A few excerpts from the President’s prayer included: “Though we will not be able to gather together with one another as we normally would on Easter, we can use this sacred time to focus on prayer, reflection and growing in our personal relationship with God – so important. I ask all Americans to pray that God will heal our nation, to bring comfort to those who are grieving, to give strength to the doctors, nurses, and health care workers, to restore health to the sick and to renew the hope in every person who is suffering. Our nation will come through like never before. As our nation battles the invisible enemy, we reaffirm that Americans believe in the power of prayer. We give thanks for the majesty of creation and for the gift of eternal life. And we place our trust in the hands of almighty God. I’d like to just wish everybody a very happy Easter.”1

The President thank everyone in our nation and beyond for praying for him, he said he could feel their prayers. As a nation we have moved so far away from the faith and belief in God. But in the midst of a global crisis, we can once again return to the place of all help and healing – on our knees in humble contrition before a holy God who is mighty to save. If we will repent and turn from the wickedness that has polluted and corrupted our nation, He will heal us. Hosea 6:1 declares He has torn, and he will heal; he hath smitten and he will bind us up. Looking back through history, the prayer of Abraham Lincoln remains as powerful today as it was when written. It is still merits praying today.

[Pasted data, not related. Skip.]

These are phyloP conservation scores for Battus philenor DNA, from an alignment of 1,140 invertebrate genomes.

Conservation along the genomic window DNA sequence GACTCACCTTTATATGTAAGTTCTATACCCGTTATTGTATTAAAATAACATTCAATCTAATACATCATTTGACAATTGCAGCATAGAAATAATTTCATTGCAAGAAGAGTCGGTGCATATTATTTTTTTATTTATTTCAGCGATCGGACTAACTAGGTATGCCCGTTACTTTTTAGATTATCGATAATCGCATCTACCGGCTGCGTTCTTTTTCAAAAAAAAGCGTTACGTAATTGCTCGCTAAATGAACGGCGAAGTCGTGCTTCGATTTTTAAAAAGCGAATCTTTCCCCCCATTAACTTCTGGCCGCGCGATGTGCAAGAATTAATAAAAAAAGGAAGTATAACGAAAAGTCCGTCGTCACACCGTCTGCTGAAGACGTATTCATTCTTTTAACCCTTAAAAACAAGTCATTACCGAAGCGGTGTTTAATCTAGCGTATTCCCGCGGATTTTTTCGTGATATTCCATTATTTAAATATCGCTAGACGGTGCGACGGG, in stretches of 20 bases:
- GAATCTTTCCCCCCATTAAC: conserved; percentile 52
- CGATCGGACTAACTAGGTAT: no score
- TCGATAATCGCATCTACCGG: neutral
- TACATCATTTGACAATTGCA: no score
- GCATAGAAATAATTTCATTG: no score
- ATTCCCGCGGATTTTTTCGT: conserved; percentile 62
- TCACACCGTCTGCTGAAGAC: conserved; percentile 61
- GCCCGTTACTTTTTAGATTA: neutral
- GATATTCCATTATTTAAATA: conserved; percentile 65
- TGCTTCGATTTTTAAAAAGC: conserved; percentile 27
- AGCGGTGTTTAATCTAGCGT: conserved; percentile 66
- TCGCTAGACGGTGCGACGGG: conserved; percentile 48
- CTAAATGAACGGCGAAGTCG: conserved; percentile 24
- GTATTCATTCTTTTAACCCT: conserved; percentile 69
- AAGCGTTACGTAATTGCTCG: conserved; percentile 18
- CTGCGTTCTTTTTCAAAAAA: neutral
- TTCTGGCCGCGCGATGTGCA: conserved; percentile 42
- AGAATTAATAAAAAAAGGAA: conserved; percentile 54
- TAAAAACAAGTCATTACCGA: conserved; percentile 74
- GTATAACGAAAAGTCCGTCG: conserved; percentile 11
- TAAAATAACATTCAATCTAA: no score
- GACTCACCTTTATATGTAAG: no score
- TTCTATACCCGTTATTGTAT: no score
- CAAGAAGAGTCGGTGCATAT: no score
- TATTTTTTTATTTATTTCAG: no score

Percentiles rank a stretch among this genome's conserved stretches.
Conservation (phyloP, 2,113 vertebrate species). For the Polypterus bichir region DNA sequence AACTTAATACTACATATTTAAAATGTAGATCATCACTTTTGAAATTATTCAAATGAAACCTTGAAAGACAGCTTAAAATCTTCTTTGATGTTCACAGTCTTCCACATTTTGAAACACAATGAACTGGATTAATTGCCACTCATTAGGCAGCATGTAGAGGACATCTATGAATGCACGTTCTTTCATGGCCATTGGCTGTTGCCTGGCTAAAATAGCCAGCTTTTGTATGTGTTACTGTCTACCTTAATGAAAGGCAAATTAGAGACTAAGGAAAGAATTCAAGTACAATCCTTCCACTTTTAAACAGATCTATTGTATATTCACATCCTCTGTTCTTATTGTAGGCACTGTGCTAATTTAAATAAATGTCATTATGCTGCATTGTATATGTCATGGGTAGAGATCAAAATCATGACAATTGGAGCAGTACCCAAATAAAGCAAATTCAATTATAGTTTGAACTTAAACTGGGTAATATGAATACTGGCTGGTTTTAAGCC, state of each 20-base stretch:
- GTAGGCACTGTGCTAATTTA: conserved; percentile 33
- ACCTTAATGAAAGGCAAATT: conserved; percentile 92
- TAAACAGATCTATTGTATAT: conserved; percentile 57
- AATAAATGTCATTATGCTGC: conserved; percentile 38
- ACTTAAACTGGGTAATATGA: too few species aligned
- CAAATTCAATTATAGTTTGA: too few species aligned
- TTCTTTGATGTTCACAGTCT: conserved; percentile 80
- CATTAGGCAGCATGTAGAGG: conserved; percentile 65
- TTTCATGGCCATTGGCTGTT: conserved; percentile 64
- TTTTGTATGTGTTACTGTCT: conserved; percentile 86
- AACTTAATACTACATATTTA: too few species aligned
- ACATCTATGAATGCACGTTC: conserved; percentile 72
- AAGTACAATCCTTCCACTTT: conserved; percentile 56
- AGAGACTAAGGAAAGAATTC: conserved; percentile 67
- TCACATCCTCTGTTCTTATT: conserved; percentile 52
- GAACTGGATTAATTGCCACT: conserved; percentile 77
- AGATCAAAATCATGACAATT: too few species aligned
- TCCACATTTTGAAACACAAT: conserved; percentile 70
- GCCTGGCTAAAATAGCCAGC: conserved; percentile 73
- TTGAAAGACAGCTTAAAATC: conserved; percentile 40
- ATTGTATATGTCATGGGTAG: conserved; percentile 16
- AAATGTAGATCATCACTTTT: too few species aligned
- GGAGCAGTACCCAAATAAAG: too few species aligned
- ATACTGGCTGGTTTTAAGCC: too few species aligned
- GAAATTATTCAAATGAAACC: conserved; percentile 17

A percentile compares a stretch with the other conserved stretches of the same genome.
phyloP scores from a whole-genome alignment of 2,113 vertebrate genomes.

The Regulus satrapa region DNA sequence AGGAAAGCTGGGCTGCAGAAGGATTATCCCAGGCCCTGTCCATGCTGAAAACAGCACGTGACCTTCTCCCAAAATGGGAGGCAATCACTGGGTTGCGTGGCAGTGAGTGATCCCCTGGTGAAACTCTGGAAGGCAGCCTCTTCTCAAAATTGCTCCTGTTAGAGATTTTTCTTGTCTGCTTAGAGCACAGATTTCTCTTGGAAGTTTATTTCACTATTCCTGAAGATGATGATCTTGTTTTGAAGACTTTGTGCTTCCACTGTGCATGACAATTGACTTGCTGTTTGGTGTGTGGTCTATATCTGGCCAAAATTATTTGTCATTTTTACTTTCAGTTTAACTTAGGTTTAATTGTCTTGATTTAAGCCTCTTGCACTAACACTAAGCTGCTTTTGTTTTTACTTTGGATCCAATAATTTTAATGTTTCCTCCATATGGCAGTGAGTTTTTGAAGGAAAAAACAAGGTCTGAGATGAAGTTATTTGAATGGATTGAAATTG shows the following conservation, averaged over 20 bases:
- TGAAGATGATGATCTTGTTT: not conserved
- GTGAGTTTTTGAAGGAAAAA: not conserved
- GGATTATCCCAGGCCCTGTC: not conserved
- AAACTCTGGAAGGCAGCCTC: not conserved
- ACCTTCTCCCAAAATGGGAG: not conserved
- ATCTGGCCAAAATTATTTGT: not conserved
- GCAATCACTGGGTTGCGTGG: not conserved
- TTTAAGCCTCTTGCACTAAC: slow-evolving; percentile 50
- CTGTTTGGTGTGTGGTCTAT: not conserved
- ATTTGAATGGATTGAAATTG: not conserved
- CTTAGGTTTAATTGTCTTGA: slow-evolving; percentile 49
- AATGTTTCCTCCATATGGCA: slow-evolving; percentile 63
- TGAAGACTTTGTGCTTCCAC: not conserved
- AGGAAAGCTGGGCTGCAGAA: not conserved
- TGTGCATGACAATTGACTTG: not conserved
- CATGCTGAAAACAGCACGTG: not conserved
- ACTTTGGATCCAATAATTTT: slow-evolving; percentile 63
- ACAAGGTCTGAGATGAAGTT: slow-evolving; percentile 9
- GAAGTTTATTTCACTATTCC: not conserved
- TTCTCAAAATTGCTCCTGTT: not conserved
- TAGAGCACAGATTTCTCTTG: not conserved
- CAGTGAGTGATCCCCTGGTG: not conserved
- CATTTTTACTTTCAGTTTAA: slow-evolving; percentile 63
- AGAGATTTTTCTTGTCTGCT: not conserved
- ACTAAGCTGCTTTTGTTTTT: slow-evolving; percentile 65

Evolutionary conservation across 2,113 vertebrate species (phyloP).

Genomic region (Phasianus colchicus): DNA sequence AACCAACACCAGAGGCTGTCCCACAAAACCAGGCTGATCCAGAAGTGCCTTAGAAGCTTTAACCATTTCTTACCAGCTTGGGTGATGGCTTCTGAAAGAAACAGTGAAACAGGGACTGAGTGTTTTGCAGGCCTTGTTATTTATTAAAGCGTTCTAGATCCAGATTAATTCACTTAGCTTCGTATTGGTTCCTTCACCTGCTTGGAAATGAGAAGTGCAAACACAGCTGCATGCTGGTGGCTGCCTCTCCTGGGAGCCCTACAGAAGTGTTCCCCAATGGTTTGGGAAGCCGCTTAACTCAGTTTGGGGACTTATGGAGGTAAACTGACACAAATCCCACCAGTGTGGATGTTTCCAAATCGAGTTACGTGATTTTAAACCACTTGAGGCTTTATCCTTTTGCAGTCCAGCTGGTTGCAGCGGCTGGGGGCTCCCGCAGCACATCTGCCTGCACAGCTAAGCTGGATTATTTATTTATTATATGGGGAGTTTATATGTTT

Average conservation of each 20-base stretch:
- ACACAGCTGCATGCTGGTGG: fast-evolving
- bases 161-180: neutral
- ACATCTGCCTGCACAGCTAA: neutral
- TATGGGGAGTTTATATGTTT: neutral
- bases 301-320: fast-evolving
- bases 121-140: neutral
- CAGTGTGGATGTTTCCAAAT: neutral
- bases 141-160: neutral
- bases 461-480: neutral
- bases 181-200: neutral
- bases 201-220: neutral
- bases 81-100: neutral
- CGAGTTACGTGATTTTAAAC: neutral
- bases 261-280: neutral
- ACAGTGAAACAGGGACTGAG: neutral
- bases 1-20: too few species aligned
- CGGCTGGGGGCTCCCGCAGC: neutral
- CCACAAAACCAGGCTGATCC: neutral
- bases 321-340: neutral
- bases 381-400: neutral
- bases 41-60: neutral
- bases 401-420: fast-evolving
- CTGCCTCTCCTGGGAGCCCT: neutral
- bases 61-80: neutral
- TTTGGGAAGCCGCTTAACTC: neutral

“Whereas it is the duty of nations as well as of men, to own their dependence upon the ruling power of God, to confess their sins and transgressions, in humble sorrow, yet with assured hope that genuine repentance will lead to mercy and pardon; and to recognize the sublime truth, announced in the Holy Scriptures and proven by all history, that only those nations are blessed, whose God is the Lord…we know that by His divine law, nations like individuals are subjected to punishments and chastisements in this world…we have been the recipients of choicest bounties of Heaven, we have been preserved these many years…and have grown in numbers, wealth, and power as no other nation has ever grown. But we have forgotten God. We have forgotten the gracious hand which preserved us in peace, multiplied, enriched and strengthened us; we have vainly imagined, in the deceitfulness of our hearts, that all these blessings were produced by some superior wisdom and virtue of our own.

Intoxicated with unbroken success, we have become too self-sufficient to feel the necessity of redeeming and preserving grace, too proud to pray to the God that made us. It behooves us then, to humble ourselves before the offended Power, to confess our national sins, and to pray for clemency and forgiveness…in sincerity and truth, let us rest humbly in the hope authorized by the Divine teachings, that the united cry of the Nation will be heard on high and answered with blessings, no less the pardon of our national sins and the restoration of our now divided and suffering Country to its former happy condition of unity and peace.” 1